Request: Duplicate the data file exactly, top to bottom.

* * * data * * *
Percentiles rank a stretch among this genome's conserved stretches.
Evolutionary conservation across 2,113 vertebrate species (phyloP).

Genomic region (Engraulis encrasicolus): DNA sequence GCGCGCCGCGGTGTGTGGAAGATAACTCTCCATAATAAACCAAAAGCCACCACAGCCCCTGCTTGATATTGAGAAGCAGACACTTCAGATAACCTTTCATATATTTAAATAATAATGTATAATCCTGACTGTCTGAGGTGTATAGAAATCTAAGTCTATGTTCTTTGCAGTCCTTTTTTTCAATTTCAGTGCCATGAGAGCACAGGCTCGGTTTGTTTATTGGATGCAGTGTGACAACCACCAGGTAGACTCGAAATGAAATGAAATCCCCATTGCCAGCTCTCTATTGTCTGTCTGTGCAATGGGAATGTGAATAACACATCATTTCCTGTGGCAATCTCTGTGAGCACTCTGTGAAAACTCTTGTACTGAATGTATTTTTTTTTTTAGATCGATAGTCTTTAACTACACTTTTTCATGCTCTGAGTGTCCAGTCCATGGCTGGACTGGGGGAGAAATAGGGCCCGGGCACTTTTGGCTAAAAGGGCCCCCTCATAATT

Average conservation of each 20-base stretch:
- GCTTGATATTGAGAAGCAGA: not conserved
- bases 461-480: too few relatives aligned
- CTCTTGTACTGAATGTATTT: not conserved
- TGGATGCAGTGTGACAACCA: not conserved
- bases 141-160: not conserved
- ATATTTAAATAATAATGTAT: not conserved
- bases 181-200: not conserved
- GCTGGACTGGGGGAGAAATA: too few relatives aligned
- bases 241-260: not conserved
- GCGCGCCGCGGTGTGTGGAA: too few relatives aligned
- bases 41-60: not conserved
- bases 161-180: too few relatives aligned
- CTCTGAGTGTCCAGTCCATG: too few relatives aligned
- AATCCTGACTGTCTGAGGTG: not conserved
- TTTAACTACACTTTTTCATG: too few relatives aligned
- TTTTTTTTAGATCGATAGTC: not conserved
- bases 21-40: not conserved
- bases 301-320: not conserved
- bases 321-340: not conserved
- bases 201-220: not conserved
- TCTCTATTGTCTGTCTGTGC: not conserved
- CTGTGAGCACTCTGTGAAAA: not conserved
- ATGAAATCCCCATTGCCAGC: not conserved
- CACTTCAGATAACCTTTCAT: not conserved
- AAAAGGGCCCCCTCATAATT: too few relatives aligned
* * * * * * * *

Percentiles rank a stretch among this genome's conserved stretches.
Evolutionary conservation across 2,113 vertebrate species (phyloP).

Genomic region (Engraulis encrasicolus): DNA sequence GCGCGCCGCGGTGTGTGGAAGATAACTCTCCATAATAAACCAAAAGCCACCACAGCCCCTGCTTGATATTGAGAAGCAGACACTTCAGATAACCTTTCATATATTTAAATAATAATGTATAATCCTGACTGTCTGAGGTGTATAGAAATCTAAGTCTATGTTCTTTGCAGTCCTTTTTTTCAATTTCAGTGCCATGAGAGCACAGGCTCGGTTTGTTTATTGGATGCAGTGTGACAACCACCAGGTAGACTCGAAATGAAATGAAATCCCCATTGCCAGCTCTCTATTGTCTGTCTGTGCAATGGGAATGTGAATAACACATCATTTCCTGTGGCAATCTCTGTGAGCACTCTGTGAAAACTCTTGTACTGAATGTATTTTTTTTTTTAGATCGATAGTCTTTAACTACACTTTTTCATGCTCTGAGTGTCCAGTCCATGGCTGGACTGGGGGAGAAATAGGGCCCGGGCACTTTTGGCTAAAAGGGCCCCCTCATAATT

Average conservation of each 20-base stretch:
- GCTTGATATTGAGAAGCAGA: not conserved
- bases 461-480: too few relatives aligned
- CTCTTGTACTGAATGTATTT: not conserved
- TGGATGCAGTGTGACAACCA: not conserved
- bases 141-160: not conserved
- ATATTTAAATAATAATGTAT: not conserved
- bases 181-200: not conserved
- GCTGGACTGGGGGAGAAATA: too few relatives aligned
- bases 241-260: not conserved
- GCGCGCCGCGGTGTGTGGAA: too few relatives aligned
- bases 41-60: not conserved
- bases 161-180: too few relatives aligned
- CTCTGAGTGTCCAGTCCATG: too few relatives aligned
- AATCCTGACTGTCTGAGGTG: not conserved
- TTTAACTACACTTTTTCATG: too few relatives aligned
- TTTTTTTTAGATCGATAGTC: not conserved
- bases 21-40: not conserved
- bases 301-320: not conserved
- bases 321-340: not conserved
- bases 201-220: not conserved
- TCTCTATTGTCTGTCTGTGC: not conserved
- CTGTGAGCACTCTGTGAAAA: not conserved
- ATGAAATCCCCATTGCCAGC: not conserved
- CACTTCAGATAACCTTTCAT: not conserved
- AAAAGGGCCCCCTCATAATT: too few relatives aligned